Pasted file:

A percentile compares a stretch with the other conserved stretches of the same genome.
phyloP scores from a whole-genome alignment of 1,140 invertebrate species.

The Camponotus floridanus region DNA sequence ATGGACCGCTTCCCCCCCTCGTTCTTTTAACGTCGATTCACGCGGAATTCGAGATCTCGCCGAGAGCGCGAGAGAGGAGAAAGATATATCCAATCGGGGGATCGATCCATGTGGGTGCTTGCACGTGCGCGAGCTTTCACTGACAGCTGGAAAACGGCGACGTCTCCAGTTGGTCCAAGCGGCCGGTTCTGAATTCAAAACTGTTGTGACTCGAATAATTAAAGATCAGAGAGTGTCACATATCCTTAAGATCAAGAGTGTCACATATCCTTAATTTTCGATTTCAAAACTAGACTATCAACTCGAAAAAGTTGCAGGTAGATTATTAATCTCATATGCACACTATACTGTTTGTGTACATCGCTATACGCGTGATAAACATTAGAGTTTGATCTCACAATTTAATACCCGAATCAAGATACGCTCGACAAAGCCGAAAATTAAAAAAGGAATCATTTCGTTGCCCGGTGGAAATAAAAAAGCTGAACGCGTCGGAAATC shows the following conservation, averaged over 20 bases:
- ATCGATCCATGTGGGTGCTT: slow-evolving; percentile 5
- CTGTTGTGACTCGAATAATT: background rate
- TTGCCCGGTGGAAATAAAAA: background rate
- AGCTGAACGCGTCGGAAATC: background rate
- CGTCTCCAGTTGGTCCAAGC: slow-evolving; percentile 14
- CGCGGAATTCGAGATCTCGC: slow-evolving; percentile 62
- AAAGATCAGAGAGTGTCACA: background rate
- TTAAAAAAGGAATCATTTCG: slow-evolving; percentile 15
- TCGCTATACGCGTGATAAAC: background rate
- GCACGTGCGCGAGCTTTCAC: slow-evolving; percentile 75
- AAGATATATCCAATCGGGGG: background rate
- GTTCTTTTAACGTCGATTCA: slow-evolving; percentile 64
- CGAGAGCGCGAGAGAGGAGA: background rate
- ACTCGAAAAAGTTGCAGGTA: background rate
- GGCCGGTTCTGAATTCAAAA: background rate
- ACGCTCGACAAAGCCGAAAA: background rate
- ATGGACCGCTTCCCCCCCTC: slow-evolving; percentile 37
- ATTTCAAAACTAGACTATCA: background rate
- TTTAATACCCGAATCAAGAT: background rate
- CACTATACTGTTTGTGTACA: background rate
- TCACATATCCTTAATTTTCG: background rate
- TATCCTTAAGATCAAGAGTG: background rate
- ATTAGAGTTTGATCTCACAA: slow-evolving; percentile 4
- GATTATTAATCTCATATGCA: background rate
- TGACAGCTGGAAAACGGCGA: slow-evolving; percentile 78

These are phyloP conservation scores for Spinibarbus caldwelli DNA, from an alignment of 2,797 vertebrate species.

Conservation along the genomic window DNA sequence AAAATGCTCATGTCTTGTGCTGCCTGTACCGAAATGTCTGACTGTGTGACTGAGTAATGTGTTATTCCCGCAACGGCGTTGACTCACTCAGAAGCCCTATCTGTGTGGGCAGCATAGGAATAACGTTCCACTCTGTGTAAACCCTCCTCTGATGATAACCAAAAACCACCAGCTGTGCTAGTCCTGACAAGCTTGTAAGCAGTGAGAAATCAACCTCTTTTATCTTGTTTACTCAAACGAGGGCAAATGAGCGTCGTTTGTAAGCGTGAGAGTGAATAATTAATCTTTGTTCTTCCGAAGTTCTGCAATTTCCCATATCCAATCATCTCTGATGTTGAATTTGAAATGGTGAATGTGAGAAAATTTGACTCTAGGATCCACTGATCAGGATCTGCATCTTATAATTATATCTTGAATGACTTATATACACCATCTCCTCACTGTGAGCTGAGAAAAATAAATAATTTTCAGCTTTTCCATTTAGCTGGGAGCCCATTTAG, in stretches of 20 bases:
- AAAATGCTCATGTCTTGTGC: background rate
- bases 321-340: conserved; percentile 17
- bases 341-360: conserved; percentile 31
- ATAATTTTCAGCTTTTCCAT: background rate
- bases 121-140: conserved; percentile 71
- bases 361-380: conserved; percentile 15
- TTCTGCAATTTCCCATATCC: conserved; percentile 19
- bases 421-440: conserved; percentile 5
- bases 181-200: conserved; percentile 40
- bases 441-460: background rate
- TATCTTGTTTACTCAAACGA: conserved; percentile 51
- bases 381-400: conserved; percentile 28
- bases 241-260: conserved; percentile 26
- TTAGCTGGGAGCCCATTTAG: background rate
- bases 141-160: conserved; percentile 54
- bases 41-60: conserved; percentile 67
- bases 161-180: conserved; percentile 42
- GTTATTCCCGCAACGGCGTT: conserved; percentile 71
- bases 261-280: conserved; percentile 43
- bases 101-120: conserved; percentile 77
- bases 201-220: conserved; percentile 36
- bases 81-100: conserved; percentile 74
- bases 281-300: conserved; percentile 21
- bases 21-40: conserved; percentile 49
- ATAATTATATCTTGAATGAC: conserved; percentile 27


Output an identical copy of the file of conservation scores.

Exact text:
A percentile compares a stretch with the other conserved stretches of the same genome.
phyloP scores from a whole-genome alignment of 1,140 invertebrate species.

The Camponotus floridanus region DNA sequence ATGGACCGCTTCCCCCCCTCGTTCTTTTAACGTCGATTCACGCGGAATTCGAGATCTCGCCGAGAGCGCGAGAGAGGAGAAAGATATATCCAATCGGGGGATCGATCCATGTGGGTGCTTGCACGTGCGCGAGCTTTCACTGACAGCTGGAAAACGGCGACGTCTCCAGTTGGTCCAAGCGGCCGGTTCTGAATTCAAAACTGTTGTGACTCGAATAATTAAAGATCAGAGAGTGTCACATATCCTTAAGATCAAGAGTGTCACATATCCTTAATTTTCGATTTCAAAACTAGACTATCAACTCGAAAAAGTTGCAGGTAGATTATTAATCTCATATGCACACTATACTGTTTGTGTACATCGCTATACGCGTGATAAACATTAGAGTTTGATCTCACAATTTAATACCCGAATCAAGATACGCTCGACAAAGCCGAAAATTAAAAAAGGAATCATTTCGTTGCCCGGTGGAAATAAAAAAGCTGAACGCGTCGGAAATC shows the following conservation, averaged over 20 bases:
- ATCGATCCATGTGGGTGCTT: slow-evolving; percentile 5
- CTGTTGTGACTCGAATAATT: background rate
- TTGCCCGGTGGAAATAAAAA: background rate
- AGCTGAACGCGTCGGAAATC: background rate
- CGTCTCCAGTTGGTCCAAGC: slow-evolving; percentile 14
- CGCGGAATTCGAGATCTCGC: slow-evolving; percentile 62
- AAAGATCAGAGAGTGTCACA: background rate
- TTAAAAAAGGAATCATTTCG: slow-evolving; percentile 15
- TCGCTATACGCGTGATAAAC: background rate
- GCACGTGCGCGAGCTTTCAC: slow-evolving; percentile 75
- AAGATATATCCAATCGGGGG: background rate
- GTTCTTTTAACGTCGATTCA: slow-evolving; percentile 64
- CGAGAGCGCGAGAGAGGAGA: background rate
- ACTCGAAAAAGTTGCAGGTA: background rate
- GGCCGGTTCTGAATTCAAAA: background rate
- ACGCTCGACAAAGCCGAAAA: background rate
- ATGGACCGCTTCCCCCCCTC: slow-evolving; percentile 37
- ATTTCAAAACTAGACTATCA: background rate
- TTTAATACCCGAATCAAGAT: background rate
- CACTATACTGTTTGTGTACA: background rate
- TCACATATCCTTAATTTTCG: background rate
- TATCCTTAAGATCAAGAGTG: background rate
- ATTAGAGTTTGATCTCACAA: slow-evolving; percentile 4
- GATTATTAATCTCATATGCA: background rate
- TGACAGCTGGAAAACGGCGA: slow-evolving; percentile 78

These are phyloP conservation scores for Spinibarbus caldwelli DNA, from an alignment of 2,797 vertebrate species.

Conservation along the genomic window DNA sequence AAAATGCTCATGTCTTGTGCTGCCTGTACCGAAATGTCTGACTGTGTGACTGAGTAATGTGTTATTCCCGCAACGGCGTTGACTCACTCAGAAGCCCTATCTGTGTGGGCAGCATAGGAATAACGTTCCACTCTGTGTAAACCCTCCTCTGATGATAACCAAAAACCACCAGCTGTGCTAGTCCTGACAAGCTTGTAAGCAGTGAGAAATCAACCTCTTTTATCTTGTTTACTCAAACGAGGGCAAATGAGCGTCGTTTGTAAGCGTGAGAGTGAATAATTAATCTTTGTTCTTCCGAAGTTCTGCAATTTCCCATATCCAATCATCTCTGATGTTGAATTTGAAATGGTGAATGTGAGAAAATTTGACTCTAGGATCCACTGATCAGGATCTGCATCTTATAATTATATCTTGAATGACTTATATACACCATCTCCTCACTGTGAGCTGAGAAAAATAAATAATTTTCAGCTTTTCCATTTAGCTGGGAGCCCATTTAG, in stretches of 20 bases:
- AAAATGCTCATGTCTTGTGC: background rate
- bases 321-340: conserved; percentile 17
- bases 341-360: conserved; percentile 31
- ATAATTTTCAGCTTTTCCAT: background rate
- bases 121-140: conserved; percentile 71
- bases 361-380: conserved; percentile 15
- TTCTGCAATTTCCCATATCC: conserved; percentile 19
- bases 421-440: conserved; percentile 5
- bases 181-200: conserved; percentile 40
- bases 441-460: background rate
- TATCTTGTTTACTCAAACGA: conserved; percentile 51
- bases 381-400: conserved; percentile 28
- bases 241-260: conserved; percentile 26
- TTAGCTGGGAGCCCATTTAG: background rate
- bases 141-160: conserved; percentile 54
- bases 41-60: conserved; percentile 67
- bases 161-180: conserved; percentile 42
- GTTATTCCCGCAACGGCGTT: conserved; percentile 71
- bases 261-280: conserved; percentile 43
- bases 101-120: conserved; percentile 77
- bases 201-220: conserved; percentile 36
- bases 81-100: conserved; percentile 74
- bases 281-300: conserved; percentile 21
- bases 21-40: conserved; percentile 49
- ATAATTATATCTTGAATGAC: conserved; percentile 27